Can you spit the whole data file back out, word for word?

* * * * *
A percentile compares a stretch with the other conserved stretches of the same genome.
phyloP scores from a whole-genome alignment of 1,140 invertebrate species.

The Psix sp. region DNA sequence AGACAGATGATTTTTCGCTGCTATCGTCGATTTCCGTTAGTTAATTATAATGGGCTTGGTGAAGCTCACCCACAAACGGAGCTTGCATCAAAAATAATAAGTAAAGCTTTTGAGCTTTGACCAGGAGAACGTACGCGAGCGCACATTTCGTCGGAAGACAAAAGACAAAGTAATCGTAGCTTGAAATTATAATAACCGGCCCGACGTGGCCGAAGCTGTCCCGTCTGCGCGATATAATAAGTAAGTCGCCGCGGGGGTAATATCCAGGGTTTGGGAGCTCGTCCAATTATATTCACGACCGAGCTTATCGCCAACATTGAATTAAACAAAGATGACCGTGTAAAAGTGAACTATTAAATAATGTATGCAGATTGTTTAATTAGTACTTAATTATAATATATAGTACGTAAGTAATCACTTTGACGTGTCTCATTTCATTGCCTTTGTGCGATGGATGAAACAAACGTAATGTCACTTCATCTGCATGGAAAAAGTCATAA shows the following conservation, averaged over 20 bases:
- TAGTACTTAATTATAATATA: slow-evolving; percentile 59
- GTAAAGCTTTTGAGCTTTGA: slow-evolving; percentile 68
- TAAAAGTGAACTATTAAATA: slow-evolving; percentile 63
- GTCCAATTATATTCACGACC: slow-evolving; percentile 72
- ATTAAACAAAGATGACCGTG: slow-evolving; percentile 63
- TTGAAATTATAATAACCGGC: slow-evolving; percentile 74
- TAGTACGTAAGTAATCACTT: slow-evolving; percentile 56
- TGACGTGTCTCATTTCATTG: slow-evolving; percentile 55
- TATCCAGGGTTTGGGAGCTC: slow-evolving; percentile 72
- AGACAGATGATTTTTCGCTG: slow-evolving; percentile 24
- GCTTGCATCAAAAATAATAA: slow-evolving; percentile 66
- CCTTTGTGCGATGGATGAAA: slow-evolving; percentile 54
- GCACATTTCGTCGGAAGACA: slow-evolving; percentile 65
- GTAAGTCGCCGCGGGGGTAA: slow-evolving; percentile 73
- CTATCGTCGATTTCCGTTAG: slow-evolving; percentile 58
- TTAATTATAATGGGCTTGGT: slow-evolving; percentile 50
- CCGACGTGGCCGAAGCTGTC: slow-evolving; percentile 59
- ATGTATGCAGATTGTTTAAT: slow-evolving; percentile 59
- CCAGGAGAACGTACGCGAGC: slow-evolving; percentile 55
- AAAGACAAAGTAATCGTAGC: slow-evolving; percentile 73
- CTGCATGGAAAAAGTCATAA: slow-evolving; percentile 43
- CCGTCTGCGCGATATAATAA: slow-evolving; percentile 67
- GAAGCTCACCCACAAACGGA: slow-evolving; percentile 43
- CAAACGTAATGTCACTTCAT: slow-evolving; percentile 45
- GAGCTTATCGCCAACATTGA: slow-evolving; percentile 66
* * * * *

A percentile compares a stretch with the other conserved stretches of the same genome.
phyloP scores from a whole-genome alignment of 1,140 invertebrate species.

The Psix sp. region DNA sequence AGACAGATGATTTTTCGCTGCTATCGTCGATTTCCGTTAGTTAATTATAATGGGCTTGGTGAAGCTCACCCACAAACGGAGCTTGCATCAAAAATAATAAGTAAAGCTTTTGAGCTTTGACCAGGAGAACGTACGCGAGCGCACATTTCGTCGGAAGACAAAAGACAAAGTAATCGTAGCTTGAAATTATAATAACCGGCCCGACGTGGCCGAAGCTGTCCCGTCTGCGCGATATAATAAGTAAGTCGCCGCGGGGGTAATATCCAGGGTTTGGGAGCTCGTCCAATTATATTCACGACCGAGCTTATCGCCAACATTGAATTAAACAAAGATGACCGTGTAAAAGTGAACTATTAAATAATGTATGCAGATTGTTTAATTAGTACTTAATTATAATATATAGTACGTAAGTAATCACTTTGACGTGTCTCATTTCATTGCCTTTGTGCGATGGATGAAACAAACGTAATGTCACTTCATCTGCATGGAAAAAGTCATAA shows the following conservation, averaged over 20 bases:
- TAGTACTTAATTATAATATA: slow-evolving; percentile 59
- GTAAAGCTTTTGAGCTTTGA: slow-evolving; percentile 68
- TAAAAGTGAACTATTAAATA: slow-evolving; percentile 63
- GTCCAATTATATTCACGACC: slow-evolving; percentile 72
- ATTAAACAAAGATGACCGTG: slow-evolving; percentile 63
- TTGAAATTATAATAACCGGC: slow-evolving; percentile 74
- TAGTACGTAAGTAATCACTT: slow-evolving; percentile 56
- TGACGTGTCTCATTTCATTG: slow-evolving; percentile 55
- TATCCAGGGTTTGGGAGCTC: slow-evolving; percentile 72
- AGACAGATGATTTTTCGCTG: slow-evolving; percentile 24
- GCTTGCATCAAAAATAATAA: slow-evolving; percentile 66
- CCTTTGTGCGATGGATGAAA: slow-evolving; percentile 54
- GCACATTTCGTCGGAAGACA: slow-evolving; percentile 65
- GTAAGTCGCCGCGGGGGTAA: slow-evolving; percentile 73
- CTATCGTCGATTTCCGTTAG: slow-evolving; percentile 58
- TTAATTATAATGGGCTTGGT: slow-evolving; percentile 50
- CCGACGTGGCCGAAGCTGTC: slow-evolving; percentile 59
- ATGTATGCAGATTGTTTAAT: slow-evolving; percentile 59
- CCAGGAGAACGTACGCGAGC: slow-evolving; percentile 55
- AAAGACAAAGTAATCGTAGC: slow-evolving; percentile 73
- CTGCATGGAAAAAGTCATAA: slow-evolving; percentile 43
- CCGTCTGCGCGATATAATAA: slow-evolving; percentile 67
- GAAGCTCACCCACAAACGGA: slow-evolving; percentile 43
- CAAACGTAATGTCACTTCAT: slow-evolving; percentile 45
- GAGCTTATCGCCAACATTGA: slow-evolving; percentile 66